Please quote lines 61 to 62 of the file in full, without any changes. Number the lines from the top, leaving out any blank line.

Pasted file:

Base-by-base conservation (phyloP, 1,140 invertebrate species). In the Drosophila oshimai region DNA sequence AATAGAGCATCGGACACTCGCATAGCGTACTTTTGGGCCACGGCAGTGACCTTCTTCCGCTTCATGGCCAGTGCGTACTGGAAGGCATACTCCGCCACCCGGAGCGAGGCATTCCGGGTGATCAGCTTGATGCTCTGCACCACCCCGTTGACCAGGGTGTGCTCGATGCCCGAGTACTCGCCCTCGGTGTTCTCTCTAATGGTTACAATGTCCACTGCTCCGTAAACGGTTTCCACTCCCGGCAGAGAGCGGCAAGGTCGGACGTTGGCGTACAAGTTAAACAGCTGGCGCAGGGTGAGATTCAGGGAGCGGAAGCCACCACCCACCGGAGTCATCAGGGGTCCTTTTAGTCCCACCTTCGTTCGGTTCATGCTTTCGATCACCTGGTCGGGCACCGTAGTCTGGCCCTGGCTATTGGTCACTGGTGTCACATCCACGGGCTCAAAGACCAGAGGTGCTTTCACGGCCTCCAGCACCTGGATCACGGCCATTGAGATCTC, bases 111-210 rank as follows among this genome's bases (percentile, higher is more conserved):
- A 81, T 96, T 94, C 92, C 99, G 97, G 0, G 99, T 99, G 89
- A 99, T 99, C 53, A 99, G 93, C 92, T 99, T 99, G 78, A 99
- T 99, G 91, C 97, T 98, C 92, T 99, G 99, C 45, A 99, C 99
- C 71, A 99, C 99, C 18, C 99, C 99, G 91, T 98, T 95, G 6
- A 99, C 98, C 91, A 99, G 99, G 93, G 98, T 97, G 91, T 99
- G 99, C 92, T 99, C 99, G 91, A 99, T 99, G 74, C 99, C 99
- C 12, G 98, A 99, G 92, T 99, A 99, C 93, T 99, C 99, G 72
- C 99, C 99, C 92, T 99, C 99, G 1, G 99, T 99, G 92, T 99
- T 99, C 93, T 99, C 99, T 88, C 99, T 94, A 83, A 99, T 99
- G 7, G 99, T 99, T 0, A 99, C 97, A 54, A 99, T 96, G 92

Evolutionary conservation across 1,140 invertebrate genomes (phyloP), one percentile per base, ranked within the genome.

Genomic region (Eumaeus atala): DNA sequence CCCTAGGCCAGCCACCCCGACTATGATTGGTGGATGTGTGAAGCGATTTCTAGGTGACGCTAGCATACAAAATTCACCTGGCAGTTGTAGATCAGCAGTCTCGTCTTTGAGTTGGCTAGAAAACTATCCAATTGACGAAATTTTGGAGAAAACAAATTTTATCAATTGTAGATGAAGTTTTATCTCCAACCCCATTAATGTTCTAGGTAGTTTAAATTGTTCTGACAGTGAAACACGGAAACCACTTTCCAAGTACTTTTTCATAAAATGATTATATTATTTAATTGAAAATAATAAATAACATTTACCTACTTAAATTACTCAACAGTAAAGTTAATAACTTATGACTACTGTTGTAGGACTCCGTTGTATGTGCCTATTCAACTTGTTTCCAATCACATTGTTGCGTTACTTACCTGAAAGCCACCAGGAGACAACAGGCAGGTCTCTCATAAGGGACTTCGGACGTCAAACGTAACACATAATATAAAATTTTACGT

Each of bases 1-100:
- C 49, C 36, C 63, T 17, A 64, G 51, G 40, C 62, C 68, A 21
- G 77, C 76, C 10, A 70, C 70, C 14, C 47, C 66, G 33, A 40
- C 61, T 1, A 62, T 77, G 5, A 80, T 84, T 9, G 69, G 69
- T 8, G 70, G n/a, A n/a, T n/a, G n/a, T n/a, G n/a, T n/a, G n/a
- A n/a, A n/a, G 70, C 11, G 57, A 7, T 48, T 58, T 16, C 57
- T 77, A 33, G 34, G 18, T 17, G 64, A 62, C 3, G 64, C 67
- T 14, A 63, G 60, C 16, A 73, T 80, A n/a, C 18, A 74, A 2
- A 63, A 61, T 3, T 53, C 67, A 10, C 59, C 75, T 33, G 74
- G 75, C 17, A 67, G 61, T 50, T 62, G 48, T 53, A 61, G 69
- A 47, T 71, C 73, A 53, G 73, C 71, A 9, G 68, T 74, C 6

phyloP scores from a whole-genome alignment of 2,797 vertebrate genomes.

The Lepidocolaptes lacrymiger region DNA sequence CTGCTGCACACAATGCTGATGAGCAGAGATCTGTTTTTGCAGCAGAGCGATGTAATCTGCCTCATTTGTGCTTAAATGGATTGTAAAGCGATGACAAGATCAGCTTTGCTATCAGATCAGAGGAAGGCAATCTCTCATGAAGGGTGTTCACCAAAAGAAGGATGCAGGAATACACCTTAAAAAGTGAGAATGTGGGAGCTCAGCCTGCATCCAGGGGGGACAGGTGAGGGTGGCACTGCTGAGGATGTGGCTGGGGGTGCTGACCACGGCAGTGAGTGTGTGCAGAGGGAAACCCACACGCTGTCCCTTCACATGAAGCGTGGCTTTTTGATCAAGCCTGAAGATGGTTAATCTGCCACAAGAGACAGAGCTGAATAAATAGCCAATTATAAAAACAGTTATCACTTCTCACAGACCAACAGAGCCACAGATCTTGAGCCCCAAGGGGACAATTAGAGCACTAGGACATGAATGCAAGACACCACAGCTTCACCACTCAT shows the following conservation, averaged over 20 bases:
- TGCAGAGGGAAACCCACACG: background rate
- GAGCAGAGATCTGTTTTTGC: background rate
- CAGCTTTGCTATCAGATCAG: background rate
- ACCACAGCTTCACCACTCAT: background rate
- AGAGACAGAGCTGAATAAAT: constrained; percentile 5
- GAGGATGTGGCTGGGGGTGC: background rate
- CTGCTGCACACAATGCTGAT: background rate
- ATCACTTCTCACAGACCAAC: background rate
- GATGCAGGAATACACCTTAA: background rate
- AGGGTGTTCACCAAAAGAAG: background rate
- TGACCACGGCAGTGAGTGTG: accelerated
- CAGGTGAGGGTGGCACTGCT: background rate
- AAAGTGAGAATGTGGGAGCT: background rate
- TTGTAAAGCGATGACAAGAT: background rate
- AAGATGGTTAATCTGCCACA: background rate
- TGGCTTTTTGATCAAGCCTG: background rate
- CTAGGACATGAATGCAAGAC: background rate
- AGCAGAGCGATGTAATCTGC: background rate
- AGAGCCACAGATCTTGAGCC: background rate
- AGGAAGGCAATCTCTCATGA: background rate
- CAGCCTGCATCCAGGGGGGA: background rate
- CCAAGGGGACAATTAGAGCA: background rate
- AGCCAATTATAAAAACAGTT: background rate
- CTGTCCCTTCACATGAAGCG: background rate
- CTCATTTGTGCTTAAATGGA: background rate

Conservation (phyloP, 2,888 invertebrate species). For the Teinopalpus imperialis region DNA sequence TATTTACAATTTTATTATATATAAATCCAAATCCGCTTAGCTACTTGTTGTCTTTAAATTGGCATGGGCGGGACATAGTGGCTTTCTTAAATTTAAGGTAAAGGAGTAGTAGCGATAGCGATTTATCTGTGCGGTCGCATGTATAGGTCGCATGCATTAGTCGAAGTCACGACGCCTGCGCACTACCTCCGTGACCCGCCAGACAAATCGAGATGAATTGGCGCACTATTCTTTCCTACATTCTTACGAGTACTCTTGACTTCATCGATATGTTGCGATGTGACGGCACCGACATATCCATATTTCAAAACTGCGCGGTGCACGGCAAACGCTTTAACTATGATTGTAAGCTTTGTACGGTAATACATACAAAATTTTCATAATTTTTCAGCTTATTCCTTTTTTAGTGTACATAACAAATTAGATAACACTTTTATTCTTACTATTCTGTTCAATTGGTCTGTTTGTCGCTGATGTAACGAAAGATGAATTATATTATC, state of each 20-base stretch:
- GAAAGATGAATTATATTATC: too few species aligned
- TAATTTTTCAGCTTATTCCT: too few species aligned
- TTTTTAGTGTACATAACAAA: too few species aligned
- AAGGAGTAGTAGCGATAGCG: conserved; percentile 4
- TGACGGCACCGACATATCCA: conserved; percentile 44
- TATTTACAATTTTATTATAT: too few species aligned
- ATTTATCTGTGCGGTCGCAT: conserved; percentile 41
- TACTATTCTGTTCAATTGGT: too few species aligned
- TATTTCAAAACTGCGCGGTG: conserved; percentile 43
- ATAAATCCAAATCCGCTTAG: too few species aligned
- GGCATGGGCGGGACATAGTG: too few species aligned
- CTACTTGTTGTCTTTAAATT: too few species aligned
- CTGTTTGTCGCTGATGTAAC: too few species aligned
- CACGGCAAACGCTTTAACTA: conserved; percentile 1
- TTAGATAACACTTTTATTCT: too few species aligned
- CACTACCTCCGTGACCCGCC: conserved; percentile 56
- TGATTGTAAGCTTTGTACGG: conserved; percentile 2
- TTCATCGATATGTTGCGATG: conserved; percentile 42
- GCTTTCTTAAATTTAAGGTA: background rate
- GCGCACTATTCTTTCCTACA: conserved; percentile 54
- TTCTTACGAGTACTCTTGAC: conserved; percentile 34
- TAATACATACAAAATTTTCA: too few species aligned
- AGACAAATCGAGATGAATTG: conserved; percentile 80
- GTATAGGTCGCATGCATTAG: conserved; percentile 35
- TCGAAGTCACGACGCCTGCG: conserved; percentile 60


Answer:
- TATTTCAAAACTGCGCGGTG: conserved; percentile 43
- ATAAATCCAAATCCGCTTAG: too few species aligned